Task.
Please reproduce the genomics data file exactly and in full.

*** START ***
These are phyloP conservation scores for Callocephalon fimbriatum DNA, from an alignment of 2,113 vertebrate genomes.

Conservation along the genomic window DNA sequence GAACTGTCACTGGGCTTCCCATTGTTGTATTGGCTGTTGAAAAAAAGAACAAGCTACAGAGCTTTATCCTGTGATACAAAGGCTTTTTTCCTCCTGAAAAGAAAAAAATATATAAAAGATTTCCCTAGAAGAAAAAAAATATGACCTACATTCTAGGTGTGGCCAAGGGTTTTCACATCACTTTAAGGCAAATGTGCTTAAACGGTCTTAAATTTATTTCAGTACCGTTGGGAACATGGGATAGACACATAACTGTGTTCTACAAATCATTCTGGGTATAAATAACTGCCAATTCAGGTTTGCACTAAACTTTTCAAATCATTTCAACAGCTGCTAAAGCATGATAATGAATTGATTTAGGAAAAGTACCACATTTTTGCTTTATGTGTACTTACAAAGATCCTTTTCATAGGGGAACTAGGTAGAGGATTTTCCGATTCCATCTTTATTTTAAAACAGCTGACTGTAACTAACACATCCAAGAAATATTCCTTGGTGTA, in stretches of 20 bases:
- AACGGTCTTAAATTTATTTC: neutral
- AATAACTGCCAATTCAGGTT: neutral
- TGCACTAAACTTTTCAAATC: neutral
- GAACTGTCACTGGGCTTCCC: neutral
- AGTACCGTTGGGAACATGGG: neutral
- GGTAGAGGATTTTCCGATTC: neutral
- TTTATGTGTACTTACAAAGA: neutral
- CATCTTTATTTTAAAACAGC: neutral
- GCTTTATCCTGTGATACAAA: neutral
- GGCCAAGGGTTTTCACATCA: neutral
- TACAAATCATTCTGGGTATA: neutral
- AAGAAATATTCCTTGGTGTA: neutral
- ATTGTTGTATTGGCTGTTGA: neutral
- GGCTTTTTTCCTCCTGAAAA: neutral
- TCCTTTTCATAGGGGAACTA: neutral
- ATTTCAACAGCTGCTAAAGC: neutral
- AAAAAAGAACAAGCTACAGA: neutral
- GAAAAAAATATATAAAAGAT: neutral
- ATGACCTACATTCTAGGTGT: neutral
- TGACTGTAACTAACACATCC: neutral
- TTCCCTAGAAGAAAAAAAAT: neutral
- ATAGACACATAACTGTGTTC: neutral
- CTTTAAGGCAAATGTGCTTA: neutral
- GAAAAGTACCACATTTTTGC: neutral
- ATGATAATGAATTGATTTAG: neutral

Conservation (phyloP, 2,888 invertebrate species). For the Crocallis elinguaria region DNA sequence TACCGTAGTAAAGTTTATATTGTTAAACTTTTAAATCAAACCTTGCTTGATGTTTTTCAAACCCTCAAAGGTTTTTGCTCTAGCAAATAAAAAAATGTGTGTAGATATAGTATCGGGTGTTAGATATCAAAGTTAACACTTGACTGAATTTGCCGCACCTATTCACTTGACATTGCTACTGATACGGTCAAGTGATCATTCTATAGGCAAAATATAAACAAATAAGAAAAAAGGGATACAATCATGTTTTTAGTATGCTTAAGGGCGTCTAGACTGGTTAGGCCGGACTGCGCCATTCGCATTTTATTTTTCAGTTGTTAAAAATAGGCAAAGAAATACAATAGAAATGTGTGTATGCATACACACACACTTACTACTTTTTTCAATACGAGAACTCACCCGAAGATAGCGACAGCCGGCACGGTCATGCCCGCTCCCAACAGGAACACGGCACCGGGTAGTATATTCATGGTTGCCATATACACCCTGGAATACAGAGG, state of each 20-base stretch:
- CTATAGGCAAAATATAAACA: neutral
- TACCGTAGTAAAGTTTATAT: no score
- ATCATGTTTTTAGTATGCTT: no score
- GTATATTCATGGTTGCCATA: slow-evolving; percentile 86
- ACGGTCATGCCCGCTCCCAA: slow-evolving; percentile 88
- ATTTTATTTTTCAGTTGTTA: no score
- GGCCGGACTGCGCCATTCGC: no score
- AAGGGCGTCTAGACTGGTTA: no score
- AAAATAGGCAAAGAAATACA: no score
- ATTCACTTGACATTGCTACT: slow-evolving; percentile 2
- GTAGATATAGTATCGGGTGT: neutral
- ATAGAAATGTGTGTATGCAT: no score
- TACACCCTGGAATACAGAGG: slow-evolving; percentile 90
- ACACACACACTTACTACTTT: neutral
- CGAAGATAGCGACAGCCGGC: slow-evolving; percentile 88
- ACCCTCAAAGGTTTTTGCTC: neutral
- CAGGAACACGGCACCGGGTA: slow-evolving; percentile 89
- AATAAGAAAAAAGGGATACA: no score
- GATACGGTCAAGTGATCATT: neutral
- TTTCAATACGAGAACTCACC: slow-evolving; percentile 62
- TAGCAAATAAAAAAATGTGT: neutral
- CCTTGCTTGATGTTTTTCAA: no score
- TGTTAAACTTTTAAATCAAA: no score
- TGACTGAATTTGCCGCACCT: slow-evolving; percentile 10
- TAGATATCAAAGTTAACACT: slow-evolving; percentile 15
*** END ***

These are phyloP conservation scores for Callocephalon fimbriatum DNA, from an alignment of 2,113 vertebrate genomes.

Conservation along the genomic window DNA sequence GAACTGTCACTGGGCTTCCCATTGTTGTATTGGCTGTTGAAAAAAAGAACAAGCTACAGAGCTTTATCCTGTGATACAAAGGCTTTTTTCCTCCTGAAAAGAAAAAAATATATAAAAGATTTCCCTAGAAGAAAAAAAATATGACCTACATTCTAGGTGTGGCCAAGGGTTTTCACATCACTTTAAGGCAAATGTGCTTAAACGGTCTTAAATTTATTTCAGTACCGTTGGGAACATGGGATAGACACATAACTGTGTTCTACAAATCATTCTGGGTATAAATAACTGCCAATTCAGGTTTGCACTAAACTTTTCAAATCATTTCAACAGCTGCTAAAGCATGATAATGAATTGATTTAGGAAAAGTACCACATTTTTGCTTTATGTGTACTTACAAAGATCCTTTTCATAGGGGAACTAGGTAGAGGATTTTCCGATTCCATCTTTATTTTAAAACAGCTGACTGTAACTAACACATCCAAGAAATATTCCTTGGTGTA, in stretches of 20 bases:
- AACGGTCTTAAATTTATTTC: neutral
- AATAACTGCCAATTCAGGTT: neutral
- TGCACTAAACTTTTCAAATC: neutral
- GAACTGTCACTGGGCTTCCC: neutral
- AGTACCGTTGGGAACATGGG: neutral
- GGTAGAGGATTTTCCGATTC: neutral
- TTTATGTGTACTTACAAAGA: neutral
- CATCTTTATTTTAAAACAGC: neutral
- GCTTTATCCTGTGATACAAA: neutral
- GGCCAAGGGTTTTCACATCA: neutral
- TACAAATCATTCTGGGTATA: neutral
- AAGAAATATTCCTTGGTGTA: neutral
- ATTGTTGTATTGGCTGTTGA: neutral
- GGCTTTTTTCCTCCTGAAAA: neutral
- TCCTTTTCATAGGGGAACTA: neutral
- ATTTCAACAGCTGCTAAAGC: neutral
- AAAAAAGAACAAGCTACAGA: neutral
- GAAAAAAATATATAAAAGAT: neutral
- ATGACCTACATTCTAGGTGT: neutral
- TGACTGTAACTAACACATCC: neutral
- TTCCCTAGAAGAAAAAAAAT: neutral
- ATAGACACATAACTGTGTTC: neutral
- CTTTAAGGCAAATGTGCTTA: neutral
- GAAAAGTACCACATTTTTGC: neutral
- ATGATAATGAATTGATTTAG: neutral

Conservation (phyloP, 2,888 invertebrate species). For the Crocallis elinguaria region DNA sequence TACCGTAGTAAAGTTTATATTGTTAAACTTTTAAATCAAACCTTGCTTGATGTTTTTCAAACCCTCAAAGGTTTTTGCTCTAGCAAATAAAAAAATGTGTGTAGATATAGTATCGGGTGTTAGATATCAAAGTTAACACTTGACTGAATTTGCCGCACCTATTCACTTGACATTGCTACTGATACGGTCAAGTGATCATTCTATAGGCAAAATATAAACAAATAAGAAAAAAGGGATACAATCATGTTTTTAGTATGCTTAAGGGCGTCTAGACTGGTTAGGCCGGACTGCGCCATTCGCATTTTATTTTTCAGTTGTTAAAAATAGGCAAAGAAATACAATAGAAATGTGTGTATGCATACACACACACTTACTACTTTTTTCAATACGAGAACTCACCCGAAGATAGCGACAGCCGGCACGGTCATGCCCGCTCCCAACAGGAACACGGCACCGGGTAGTATATTCATGGTTGCCATATACACCCTGGAATACAGAGG, state of each 20-base stretch:
- CTATAGGCAAAATATAAACA: neutral
- TACCGTAGTAAAGTTTATAT: no score
- ATCATGTTTTTAGTATGCTT: no score
- GTATATTCATGGTTGCCATA: slow-evolving; percentile 86
- ACGGTCATGCCCGCTCCCAA: slow-evolving; percentile 88
- ATTTTATTTTTCAGTTGTTA: no score
- GGCCGGACTGCGCCATTCGC: no score
- AAGGGCGTCTAGACTGGTTA: no score
- AAAATAGGCAAAGAAATACA: no score
- ATTCACTTGACATTGCTACT: slow-evolving; percentile 2
- GTAGATATAGTATCGGGTGT: neutral
- ATAGAAATGTGTGTATGCAT: no score
- TACACCCTGGAATACAGAGG: slow-evolving; percentile 90
- ACACACACACTTACTACTTT: neutral
- CGAAGATAGCGACAGCCGGC: slow-evolving; percentile 88
- ACCCTCAAAGGTTTTTGCTC: neutral
- CAGGAACACGGCACCGGGTA: slow-evolving; percentile 89
- AATAAGAAAAAAGGGATACA: no score
- GATACGGTCAAGTGATCATT: neutral
- TTTCAATACGAGAACTCACC: slow-evolving; percentile 62
- TAGCAAATAAAAAAATGTGT: neutral
- CCTTGCTTGATGTTTTTCAA: no score
- TGTTAAACTTTTAAATCAAA: no score
- TGACTGAATTTGCCGCACCT: slow-evolving; percentile 10
- TAGATATCAAAGTTAACACT: slow-evolving; percentile 15